SubversionInEclipse

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Tutorial: Subversion in Eclipse

This tutorial will explain how to use Subversion in Eclipse. Tigris offers a very useful plug-in for Eclipse called Subclipse which provides an easy-to-use user interface to Subversion. Several Subversion tasks are explained on this page. Before continuing, please make sure:

This tutorial uses Java 1.5.0_04, Eclipse 3.1 and Subclipse 0.9.34. If you use different versions, messages described in this tutorial might be different, but you should still be able to follow all steps.

Note: most larger lab rooms in the BBL already have all this installed.

Checking out the Cheetah project

One of the phrases common in the world of version control systems is 'check out'. A check out of a repository is usually done only once, and it copies the latest version of (a part of) the repository to your local hard disk. This is the first thing to do if you want to contribute to the Cheetah software.

To check out a project using Subclipse, do the following:

  • Open the SVN perspective: from the menu bar, choose Window -> Open Perspective -> Other..., select SVN Repository Exploring and press OK.
  • Add the Cheetah repository: right-click in the SVN Repository view and select New -> Repository Location.... Enter https://www.aardrock.com/repos/cheetah/ as the Url and enter your SVN username and password. Press Finish. The location will appear in the view.
  • Check out the Cheetah project from within the Cheetah repository: expand the repository location. Expand the folder called trunk. A folder called Cheetah will appear. Right-click this folder and select Check Out As Project.

Running Hello World

  • Switch to the Java perspective: from the menu bar, select Window -> Open Perspective -> Other..., select Java and press OK. Note the Cheetah project in your Package Explorer.
  • In the Package Explorer, expand Cheetah -> src -> (default package). Right-click !HelloWorld.java and select Run As -> Java Application. Voila! You have successfully checked out the project and run the application.

Committing changes

  • Now change the !HelloWorld class: open it and add a print statement that prints out something with your name in it. Save.
  • In the Package Explorer, right-click !HelloWorld.java and select Team -> Commit....
  • Enter a useful commit comment. In this case, something like "Added my print statement!!" will suffice. This message will be seen by all other Cheetah members when they download your changes. Make sure the checkbox in front of !HelloWorld.java is selected and press OK.

Now, when other people do a check out or update of the project, they will see your changes.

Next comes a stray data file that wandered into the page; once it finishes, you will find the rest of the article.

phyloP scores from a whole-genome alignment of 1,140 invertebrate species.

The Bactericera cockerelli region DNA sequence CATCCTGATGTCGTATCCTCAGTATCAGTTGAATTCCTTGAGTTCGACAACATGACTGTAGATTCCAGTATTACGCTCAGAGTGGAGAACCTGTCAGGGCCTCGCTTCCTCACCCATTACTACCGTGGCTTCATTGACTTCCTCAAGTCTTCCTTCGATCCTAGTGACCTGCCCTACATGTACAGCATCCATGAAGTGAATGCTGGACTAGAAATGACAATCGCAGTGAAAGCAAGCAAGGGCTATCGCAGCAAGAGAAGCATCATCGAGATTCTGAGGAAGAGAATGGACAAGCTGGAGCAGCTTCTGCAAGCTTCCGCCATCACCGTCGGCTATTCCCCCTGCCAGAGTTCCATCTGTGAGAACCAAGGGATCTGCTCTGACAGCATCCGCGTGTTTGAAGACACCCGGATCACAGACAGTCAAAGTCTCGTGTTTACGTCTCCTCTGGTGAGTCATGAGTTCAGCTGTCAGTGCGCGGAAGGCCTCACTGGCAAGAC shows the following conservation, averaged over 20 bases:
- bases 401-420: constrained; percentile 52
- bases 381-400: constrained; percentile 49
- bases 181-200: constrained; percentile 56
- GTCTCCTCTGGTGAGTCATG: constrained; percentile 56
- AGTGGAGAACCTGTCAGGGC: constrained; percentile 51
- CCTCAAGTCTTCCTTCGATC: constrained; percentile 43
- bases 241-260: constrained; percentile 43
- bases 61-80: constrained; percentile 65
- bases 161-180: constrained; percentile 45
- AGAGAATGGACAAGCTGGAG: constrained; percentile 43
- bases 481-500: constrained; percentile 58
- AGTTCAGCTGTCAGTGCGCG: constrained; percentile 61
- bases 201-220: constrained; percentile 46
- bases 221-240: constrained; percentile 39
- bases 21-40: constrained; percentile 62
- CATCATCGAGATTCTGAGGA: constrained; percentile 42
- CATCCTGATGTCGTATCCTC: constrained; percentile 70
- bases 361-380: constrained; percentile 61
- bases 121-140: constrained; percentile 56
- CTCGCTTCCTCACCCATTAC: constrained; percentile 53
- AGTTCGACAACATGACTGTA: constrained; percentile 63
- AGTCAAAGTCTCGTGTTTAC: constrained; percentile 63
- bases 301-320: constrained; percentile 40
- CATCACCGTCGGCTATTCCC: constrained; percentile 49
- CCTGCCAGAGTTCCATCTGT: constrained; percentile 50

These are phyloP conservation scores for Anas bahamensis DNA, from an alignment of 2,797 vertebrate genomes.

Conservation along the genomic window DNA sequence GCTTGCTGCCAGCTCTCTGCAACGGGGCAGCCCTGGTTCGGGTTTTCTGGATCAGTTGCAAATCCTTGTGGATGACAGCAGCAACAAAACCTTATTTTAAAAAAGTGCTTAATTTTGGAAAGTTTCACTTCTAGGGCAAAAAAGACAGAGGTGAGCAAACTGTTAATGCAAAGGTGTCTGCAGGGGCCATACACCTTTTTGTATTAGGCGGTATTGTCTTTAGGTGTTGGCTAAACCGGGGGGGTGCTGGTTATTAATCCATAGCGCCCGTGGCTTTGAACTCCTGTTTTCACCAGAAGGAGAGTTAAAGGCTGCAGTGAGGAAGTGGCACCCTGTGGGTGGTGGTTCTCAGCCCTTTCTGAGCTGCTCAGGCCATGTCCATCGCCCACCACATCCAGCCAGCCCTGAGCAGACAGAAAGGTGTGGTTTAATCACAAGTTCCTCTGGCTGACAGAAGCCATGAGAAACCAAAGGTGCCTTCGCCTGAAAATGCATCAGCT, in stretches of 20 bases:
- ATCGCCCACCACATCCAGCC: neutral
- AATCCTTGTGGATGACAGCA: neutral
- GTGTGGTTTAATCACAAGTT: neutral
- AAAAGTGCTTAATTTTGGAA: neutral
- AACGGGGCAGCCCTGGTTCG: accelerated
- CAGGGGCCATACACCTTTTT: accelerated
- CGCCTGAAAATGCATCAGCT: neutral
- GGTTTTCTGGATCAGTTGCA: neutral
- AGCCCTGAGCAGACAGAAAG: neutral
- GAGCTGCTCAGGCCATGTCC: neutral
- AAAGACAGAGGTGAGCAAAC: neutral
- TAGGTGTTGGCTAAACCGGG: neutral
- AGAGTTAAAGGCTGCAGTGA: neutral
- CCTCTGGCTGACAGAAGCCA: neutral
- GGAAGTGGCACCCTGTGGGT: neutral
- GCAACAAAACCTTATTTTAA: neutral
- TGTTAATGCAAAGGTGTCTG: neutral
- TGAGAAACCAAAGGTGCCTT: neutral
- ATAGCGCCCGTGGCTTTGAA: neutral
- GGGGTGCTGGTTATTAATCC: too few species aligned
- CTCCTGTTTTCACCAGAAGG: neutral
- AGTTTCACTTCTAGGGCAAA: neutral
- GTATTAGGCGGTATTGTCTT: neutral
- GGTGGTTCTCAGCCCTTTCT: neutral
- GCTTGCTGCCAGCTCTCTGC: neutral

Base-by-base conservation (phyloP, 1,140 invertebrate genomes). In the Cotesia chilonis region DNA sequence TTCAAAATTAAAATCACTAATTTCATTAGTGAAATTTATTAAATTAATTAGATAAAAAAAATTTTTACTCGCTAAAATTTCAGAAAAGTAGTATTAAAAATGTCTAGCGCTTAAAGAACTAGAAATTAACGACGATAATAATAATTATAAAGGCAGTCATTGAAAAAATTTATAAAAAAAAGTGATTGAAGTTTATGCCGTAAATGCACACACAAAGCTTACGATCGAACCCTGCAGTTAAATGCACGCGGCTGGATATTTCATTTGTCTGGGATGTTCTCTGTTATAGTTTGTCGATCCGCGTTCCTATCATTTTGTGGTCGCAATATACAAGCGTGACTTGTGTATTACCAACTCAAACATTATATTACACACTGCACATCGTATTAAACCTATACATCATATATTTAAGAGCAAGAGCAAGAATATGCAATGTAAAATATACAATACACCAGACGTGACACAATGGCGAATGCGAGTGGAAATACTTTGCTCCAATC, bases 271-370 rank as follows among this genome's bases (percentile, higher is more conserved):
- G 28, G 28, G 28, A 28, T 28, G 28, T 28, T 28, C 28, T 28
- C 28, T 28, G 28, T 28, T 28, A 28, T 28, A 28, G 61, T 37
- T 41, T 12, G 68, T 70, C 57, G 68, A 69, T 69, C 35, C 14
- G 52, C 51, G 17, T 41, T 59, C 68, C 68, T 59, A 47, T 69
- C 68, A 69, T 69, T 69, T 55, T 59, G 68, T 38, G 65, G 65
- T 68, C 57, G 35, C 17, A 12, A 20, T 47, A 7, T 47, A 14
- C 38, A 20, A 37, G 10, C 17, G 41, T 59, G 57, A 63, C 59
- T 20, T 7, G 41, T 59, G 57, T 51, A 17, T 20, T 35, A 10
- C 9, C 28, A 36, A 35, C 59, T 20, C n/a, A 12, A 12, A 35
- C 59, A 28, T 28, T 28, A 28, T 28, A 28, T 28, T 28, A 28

Updating the project

In Subversion, updating means that you ask Subversion to check for newer versions of files in the repository. If other people have committed changes, updating will copy these changes to your local hard disk. An update is different from a check out in that only the changed files are copied instead of the whole project. This matters especially when the project gets bigger.

When other people have done this tutorial and added their print statements, you can update your version to see these changes. In the Package Explorer, right-click the Cheetah project and select Team -> Update. The whole project will be updated.

Resolving conflicts

Imagine this happens:

  • User 1 updates !HelloWorld.java
  • User 2 updates !HelloWorld.java. Both users have the same version now.
  • User 1 modifies !HelloWorld.java.
  • User 2 modifies !HelloWorld.java, independently of User 1. Both users are working on their own computer, with their own local copy, and don't know about each other that they're both working on the same file.
  • User 1 is done and commits his changes to the repository.
  • User 2 is done and commits his changes to the repository.

Obviously, this can't happen just like that. What happens now? Does User 2 override User 1's changes? No. This is where the version control system is at its most powerful: User 2 will get a message that !HelloWorld.java has changed in the repository while he was editing his local copy. It is now User 2's responsibility to merge his and User 1's changes in such a way that the new !HelloWorld.java incorporates both changes. For example, if both User 1 and User 2 added their own print statements, User 2 should make sure that the final version has both of these print statements. The user interface provides help by showing the differences between the new !HelloWorld.java on the repository and User 2's version of !HelloWorld.java. When User 2 is done, he commits the file for real.